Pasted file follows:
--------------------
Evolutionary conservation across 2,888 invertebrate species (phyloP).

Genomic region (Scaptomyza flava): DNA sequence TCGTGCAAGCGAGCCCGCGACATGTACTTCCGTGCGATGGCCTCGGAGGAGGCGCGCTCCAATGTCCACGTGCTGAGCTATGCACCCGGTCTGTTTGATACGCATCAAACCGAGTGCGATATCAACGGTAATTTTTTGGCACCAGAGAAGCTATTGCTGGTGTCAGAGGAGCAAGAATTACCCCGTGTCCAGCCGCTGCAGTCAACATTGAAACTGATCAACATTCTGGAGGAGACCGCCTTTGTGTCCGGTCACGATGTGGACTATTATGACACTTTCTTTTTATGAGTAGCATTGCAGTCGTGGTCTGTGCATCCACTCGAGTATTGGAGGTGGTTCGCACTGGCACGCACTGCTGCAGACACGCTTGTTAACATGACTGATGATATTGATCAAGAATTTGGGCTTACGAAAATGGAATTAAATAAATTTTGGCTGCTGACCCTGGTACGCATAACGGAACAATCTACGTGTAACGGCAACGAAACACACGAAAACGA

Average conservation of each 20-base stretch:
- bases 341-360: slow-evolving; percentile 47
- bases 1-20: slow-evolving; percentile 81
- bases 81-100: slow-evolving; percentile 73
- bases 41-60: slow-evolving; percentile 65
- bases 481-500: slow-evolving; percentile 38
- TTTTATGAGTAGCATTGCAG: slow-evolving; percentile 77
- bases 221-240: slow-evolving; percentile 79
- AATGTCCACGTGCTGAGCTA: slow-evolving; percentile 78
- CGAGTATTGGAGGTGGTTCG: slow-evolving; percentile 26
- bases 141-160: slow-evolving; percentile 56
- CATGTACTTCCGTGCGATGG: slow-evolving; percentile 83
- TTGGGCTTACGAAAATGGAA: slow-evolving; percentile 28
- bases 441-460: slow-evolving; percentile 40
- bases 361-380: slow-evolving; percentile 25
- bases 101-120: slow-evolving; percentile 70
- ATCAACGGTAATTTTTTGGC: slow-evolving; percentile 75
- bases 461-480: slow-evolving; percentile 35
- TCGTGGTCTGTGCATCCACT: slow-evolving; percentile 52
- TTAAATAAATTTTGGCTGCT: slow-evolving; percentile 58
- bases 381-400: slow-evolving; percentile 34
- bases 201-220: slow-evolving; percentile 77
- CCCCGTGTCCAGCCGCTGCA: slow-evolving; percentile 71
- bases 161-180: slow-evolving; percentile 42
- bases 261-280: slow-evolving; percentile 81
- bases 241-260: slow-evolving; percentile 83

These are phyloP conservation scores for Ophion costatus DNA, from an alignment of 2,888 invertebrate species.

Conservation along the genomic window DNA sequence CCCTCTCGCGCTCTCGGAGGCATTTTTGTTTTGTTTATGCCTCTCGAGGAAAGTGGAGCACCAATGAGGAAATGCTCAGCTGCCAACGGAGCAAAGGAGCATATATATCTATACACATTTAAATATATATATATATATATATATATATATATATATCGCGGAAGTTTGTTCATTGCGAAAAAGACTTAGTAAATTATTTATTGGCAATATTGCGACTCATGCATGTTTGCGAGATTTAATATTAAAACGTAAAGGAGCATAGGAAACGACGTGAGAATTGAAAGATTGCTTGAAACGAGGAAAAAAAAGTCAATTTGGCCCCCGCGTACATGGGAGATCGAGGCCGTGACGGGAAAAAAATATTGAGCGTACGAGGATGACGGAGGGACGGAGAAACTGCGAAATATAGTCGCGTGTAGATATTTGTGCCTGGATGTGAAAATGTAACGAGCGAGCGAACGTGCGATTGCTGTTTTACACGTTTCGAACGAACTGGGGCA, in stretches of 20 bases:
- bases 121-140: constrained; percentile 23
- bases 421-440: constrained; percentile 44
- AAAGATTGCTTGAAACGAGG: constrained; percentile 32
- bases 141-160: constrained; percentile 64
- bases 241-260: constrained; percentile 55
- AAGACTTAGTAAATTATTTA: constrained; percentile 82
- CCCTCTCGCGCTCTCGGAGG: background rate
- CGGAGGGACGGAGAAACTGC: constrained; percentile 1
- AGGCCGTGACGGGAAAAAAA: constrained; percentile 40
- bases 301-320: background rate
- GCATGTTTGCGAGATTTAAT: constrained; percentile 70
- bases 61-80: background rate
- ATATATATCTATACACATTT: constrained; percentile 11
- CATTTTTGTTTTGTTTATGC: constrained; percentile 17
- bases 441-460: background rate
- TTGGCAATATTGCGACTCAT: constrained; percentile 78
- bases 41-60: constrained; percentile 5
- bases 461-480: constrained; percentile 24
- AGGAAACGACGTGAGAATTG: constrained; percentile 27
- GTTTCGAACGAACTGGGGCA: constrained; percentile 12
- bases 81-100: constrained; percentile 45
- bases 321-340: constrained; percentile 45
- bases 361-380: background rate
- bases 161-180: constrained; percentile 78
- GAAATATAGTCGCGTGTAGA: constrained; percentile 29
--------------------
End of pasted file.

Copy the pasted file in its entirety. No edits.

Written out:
Evolutionary conservation across 2,888 invertebrate species (phyloP).

Genomic region (Scaptomyza flava): DNA sequence TCGTGCAAGCGAGCCCGCGACATGTACTTCCGTGCGATGGCCTCGGAGGAGGCGCGCTCCAATGTCCACGTGCTGAGCTATGCACCCGGTCTGTTTGATACGCATCAAACCGAGTGCGATATCAACGGTAATTTTTTGGCACCAGAGAAGCTATTGCTGGTGTCAGAGGAGCAAGAATTACCCCGTGTCCAGCCGCTGCAGTCAACATTGAAACTGATCAACATTCTGGAGGAGACCGCCTTTGTGTCCGGTCACGATGTGGACTATTATGACACTTTCTTTTTATGAGTAGCATTGCAGTCGTGGTCTGTGCATCCACTCGAGTATTGGAGGTGGTTCGCACTGGCACGCACTGCTGCAGACACGCTTGTTAACATGACTGATGATATTGATCAAGAATTTGGGCTTACGAAAATGGAATTAAATAAATTTTGGCTGCTGACCCTGGTACGCATAACGGAACAATCTACGTGTAACGGCAACGAAACACACGAAAACGA

Average conservation of each 20-base stretch:
- bases 341-360: slow-evolving; percentile 47
- bases 1-20: slow-evolving; percentile 81
- bases 81-100: slow-evolving; percentile 73
- bases 41-60: slow-evolving; percentile 65
- bases 481-500: slow-evolving; percentile 38
- TTTTATGAGTAGCATTGCAG: slow-evolving; percentile 77
- bases 221-240: slow-evolving; percentile 79
- AATGTCCACGTGCTGAGCTA: slow-evolving; percentile 78
- CGAGTATTGGAGGTGGTTCG: slow-evolving; percentile 26
- bases 141-160: slow-evolving; percentile 56
- CATGTACTTCCGTGCGATGG: slow-evolving; percentile 83
- TTGGGCTTACGAAAATGGAA: slow-evolving; percentile 28
- bases 441-460: slow-evolving; percentile 40
- bases 361-380: slow-evolving; percentile 25
- bases 101-120: slow-evolving; percentile 70
- ATCAACGGTAATTTTTTGGC: slow-evolving; percentile 75
- bases 461-480: slow-evolving; percentile 35
- TCGTGGTCTGTGCATCCACT: slow-evolving; percentile 52
- TTAAATAAATTTTGGCTGCT: slow-evolving; percentile 58
- bases 381-400: slow-evolving; percentile 34
- bases 201-220: slow-evolving; percentile 77
- CCCCGTGTCCAGCCGCTGCA: slow-evolving; percentile 71
- bases 161-180: slow-evolving; percentile 42
- bases 261-280: slow-evolving; percentile 81
- bases 241-260: slow-evolving; percentile 83

These are phyloP conservation scores for Ophion costatus DNA, from an alignment of 2,888 invertebrate species.

Conservation along the genomic window DNA sequence CCCTCTCGCGCTCTCGGAGGCATTTTTGTTTTGTTTATGCCTCTCGAGGAAAGTGGAGCACCAATGAGGAAATGCTCAGCTGCCAACGGAGCAAAGGAGCATATATATCTATACACATTTAAATATATATATATATATATATATATATATATATATCGCGGAAGTTTGTTCATTGCGAAAAAGACTTAGTAAATTATTTATTGGCAATATTGCGACTCATGCATGTTTGCGAGATTTAATATTAAAACGTAAAGGAGCATAGGAAACGACGTGAGAATTGAAAGATTGCTTGAAACGAGGAAAAAAAAGTCAATTTGGCCCCCGCGTACATGGGAGATCGAGGCCGTGACGGGAAAAAAATATTGAGCGTACGAGGATGACGGAGGGACGGAGAAACTGCGAAATATAGTCGCGTGTAGATATTTGTGCCTGGATGTGAAAATGTAACGAGCGAGCGAACGTGCGATTGCTGTTTTACACGTTTCGAACGAACTGGGGCA, in stretches of 20 bases:
- bases 121-140: constrained; percentile 23
- bases 421-440: constrained; percentile 44
- AAAGATTGCTTGAAACGAGG: constrained; percentile 32
- bases 141-160: constrained; percentile 64
- bases 241-260: constrained; percentile 55
- AAGACTTAGTAAATTATTTA: constrained; percentile 82
- CCCTCTCGCGCTCTCGGAGG: background rate
- CGGAGGGACGGAGAAACTGC: constrained; percentile 1
- AGGCCGTGACGGGAAAAAAA: constrained; percentile 40
- bases 301-320: background rate
- GCATGTTTGCGAGATTTAAT: constrained; percentile 70
- bases 61-80: background rate
- ATATATATCTATACACATTT: constrained; percentile 11
- CATTTTTGTTTTGTTTATGC: constrained; percentile 17
- bases 441-460: background rate
- TTGGCAATATTGCGACTCAT: constrained; percentile 78
- bases 41-60: constrained; percentile 5
- bases 461-480: constrained; percentile 24
- AGGAAACGACGTGAGAATTG: constrained; percentile 27
- GTTTCGAACGAACTGGGGCA: constrained; percentile 12
- bases 81-100: constrained; percentile 45
- bases 321-340: constrained; percentile 45
- bases 361-380: background rate
- bases 161-180: constrained; percentile 78
- GAAATATAGTCGCGTGTAGA: constrained; percentile 29